No Pic U991.11.29
Batik fabric
Cotton, Dye
Indonesia, Java
20th century

This batik fabric is decorated with six "Wayang" (shadow puppet) figures. This is only one motif used to decorate Indonesian cloth. There are about 3000 recorded batik patterns, including flowers, twining plants, leaves, buds, flowers, birds, butterflies, fish, insects, and geometric forms, many of which are rich in spiritual symbolism. Some batkis from Central Java, such as the one displayed here, use motifs that recall characters from the Hindu epics, plants, animals, sea creatures and gamelan melodies. The culture of Central Java has a mixture of Islamic, Hindu-Buddhist, and Javanese mystical traditions, all of which contribute to the decorative elements.

Naturally dyed batiks with characteristics colours soga brown and indigo blue, are produced in Central Java. Patterns tare drawn with a "canting", or wooden pen which is fitted with a reservoir for hot, liquid wax. Some artists draw the design directly onto the cloth from memory, while others use patterns of faint charcoal. In the nineteenth century, some fabrics were produced with a large copper stamp which could apply the waxed patterns more quickly. Traditionally, women write the patterns, but men may produce batiks with the stamp process, which is semi-industrial.

Bibliography: Richter, Arts and Crafts of Indonesia; Všlger and Welck, Indonesian Textiles: Symposium 1985, ŇIndonesiaŐs Fabric ArtÓ (copy in document file)
No Pic M964.1.12
Tang-ka (Thanka, Tangh-Ka)
Ink; Colours; Cotton
Tibet, 19th century
Each aspect of a Tang-ka, from the overall design to the colours used, is specified i the sacred texts of Tibetan Buddhism. This Tang-ka is probably an initiation mandala (sacred diagram). The mandala form is especially important to the Esoteric sects of Buddhism.

This mandala can be tentatively associated with the Nyingma sect of Tibetan Buddhism. The figures across the top are wearing hats characteristic of the Nyingma sect, and probably the leaders. The four-armed Mahakala at the centre bottom is wearing a snow-leopard loincloth, also associated with Nyingma. The centre top figure is Vajradara; his robes are characteristic of a specific sect. The figures across the bottom are siddhas connected with the sect.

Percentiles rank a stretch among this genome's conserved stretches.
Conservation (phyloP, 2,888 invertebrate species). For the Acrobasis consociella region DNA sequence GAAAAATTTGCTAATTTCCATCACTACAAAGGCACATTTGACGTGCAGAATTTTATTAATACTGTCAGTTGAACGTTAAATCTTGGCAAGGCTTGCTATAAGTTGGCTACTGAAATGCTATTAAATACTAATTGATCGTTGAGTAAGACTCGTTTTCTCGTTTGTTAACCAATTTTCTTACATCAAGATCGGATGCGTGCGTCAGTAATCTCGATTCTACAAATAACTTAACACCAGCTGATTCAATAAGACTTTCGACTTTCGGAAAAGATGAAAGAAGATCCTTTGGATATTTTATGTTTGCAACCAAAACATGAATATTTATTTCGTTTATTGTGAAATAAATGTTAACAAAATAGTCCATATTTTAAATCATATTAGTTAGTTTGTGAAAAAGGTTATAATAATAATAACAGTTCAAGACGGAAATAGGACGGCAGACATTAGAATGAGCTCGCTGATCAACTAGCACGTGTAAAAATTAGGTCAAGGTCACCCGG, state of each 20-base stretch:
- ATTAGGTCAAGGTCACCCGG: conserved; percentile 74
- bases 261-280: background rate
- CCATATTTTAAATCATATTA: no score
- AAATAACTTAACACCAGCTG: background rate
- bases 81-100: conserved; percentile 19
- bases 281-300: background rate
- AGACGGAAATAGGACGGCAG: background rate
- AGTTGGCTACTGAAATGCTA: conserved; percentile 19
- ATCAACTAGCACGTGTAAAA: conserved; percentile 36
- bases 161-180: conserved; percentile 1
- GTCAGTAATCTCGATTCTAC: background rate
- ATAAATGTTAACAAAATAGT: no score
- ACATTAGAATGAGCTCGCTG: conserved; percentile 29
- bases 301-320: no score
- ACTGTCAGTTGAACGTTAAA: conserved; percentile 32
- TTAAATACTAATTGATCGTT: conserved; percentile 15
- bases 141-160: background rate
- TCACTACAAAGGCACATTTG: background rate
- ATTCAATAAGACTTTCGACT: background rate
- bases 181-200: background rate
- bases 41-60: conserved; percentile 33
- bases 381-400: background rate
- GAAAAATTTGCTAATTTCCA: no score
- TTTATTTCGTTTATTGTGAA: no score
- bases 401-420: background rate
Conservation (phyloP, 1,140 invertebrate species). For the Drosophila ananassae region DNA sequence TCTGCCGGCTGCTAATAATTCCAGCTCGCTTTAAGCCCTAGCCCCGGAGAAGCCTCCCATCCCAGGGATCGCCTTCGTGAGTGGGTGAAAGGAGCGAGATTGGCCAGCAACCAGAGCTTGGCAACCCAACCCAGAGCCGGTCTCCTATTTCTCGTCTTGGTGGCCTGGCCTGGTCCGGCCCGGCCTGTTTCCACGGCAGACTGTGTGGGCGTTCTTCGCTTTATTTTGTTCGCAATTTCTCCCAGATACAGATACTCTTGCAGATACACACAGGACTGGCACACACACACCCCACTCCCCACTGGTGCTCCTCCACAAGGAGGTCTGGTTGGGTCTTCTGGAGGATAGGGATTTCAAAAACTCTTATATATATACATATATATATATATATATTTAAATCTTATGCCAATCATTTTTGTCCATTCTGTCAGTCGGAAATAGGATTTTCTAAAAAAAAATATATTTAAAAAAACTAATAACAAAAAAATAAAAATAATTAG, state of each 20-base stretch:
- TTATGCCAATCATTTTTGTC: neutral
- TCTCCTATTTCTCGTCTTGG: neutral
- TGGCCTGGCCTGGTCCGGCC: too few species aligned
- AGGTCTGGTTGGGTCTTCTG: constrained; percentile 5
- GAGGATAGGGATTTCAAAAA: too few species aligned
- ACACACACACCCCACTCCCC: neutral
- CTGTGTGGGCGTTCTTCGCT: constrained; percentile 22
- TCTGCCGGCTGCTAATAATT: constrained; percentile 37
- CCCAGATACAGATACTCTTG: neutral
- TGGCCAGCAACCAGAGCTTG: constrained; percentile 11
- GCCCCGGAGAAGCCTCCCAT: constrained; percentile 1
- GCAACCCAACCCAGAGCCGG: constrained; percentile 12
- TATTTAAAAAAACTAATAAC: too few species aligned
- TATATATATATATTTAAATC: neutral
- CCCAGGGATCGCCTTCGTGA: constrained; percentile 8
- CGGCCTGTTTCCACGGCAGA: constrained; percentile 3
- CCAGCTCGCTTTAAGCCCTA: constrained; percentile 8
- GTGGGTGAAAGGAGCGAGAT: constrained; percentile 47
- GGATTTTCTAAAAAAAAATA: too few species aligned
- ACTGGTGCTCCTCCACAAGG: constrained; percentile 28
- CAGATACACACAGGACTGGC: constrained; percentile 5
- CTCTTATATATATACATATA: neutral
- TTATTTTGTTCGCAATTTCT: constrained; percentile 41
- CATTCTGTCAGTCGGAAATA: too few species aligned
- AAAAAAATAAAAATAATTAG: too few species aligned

This scroll was conserved by the Canadian Conservation Institute in Ottawa in 1982. One of the most sophisticated pieces of conservation work in the Maltwood Collection, the scroll reflects contemporary western preservation philosophy. The Tang-ka had suffered extensive water damage. The painting was cleaned, but instead of remounting it on paper, it was suspended between two fine silk supports. No in-painting or tinting was attempted.

Katharine and John Maltwood acquired this Tang-ka from Nakaya, Nikko in Japan on July 29, 1920.

Bibliography: Bryner, Thirteen Tibetan Tankas; Govinda, Foundations of Tibetan Mysticism; Tucci, Tibetan Painted Scrolls; Sacred Art of Tibet, Tibetan Review; Measure, Typescript Paper on Tang-kas; Conservation Report and Correspondence in Document File
No Pic M964.1.132
Untitled (Cathedral scene, Rome)
Stella Langdale (1880-1976, active 1912-1950)
Charcoal; Paper
April, 1951

The Via San Giovanni Laterano in Rome is depicted in this charcoal drawing by the Canadian artist, Stella Langdale. It was formerly owned by the Maltwoods.
Window in Leon Cathedral
Richard Roskell Bayne
Watercolour; graphite; paper
Spain, 1865

These two watercolour drawings show various windows in Leon Cathedral as interpreted by Richard Roskell Bayne on February 22, 1865. Bayne produced these drawings while on a European sketching tour of France, Spain, Italy, Greece, and Turkey in 1864-5. He later became an architect for the East India Railway Company in Calcutta, India. After his retirement, Bayne moved to Victoria, where he died in 1905.

The left drawing shows "two lights in the lantern." Bayne observed, "most windows of N clerestory v[ery] rich in effect." The right drawing made the same day illustrate the "fylling in of the tracery in the South Aisle." The two lower details show figures from the same window. Bayne remarks that some of these are "quaint and rude."

The Bayne Collection is jointly held by the Maltwood Art Museum and Gallery and the Special Collections of the McPherson Library. It contains over 700 drawings and paintings made by Bayne durings his European sketching tour and his tenure in India.

Bibliography: Graduate student research papers, Bayne Research Seminar.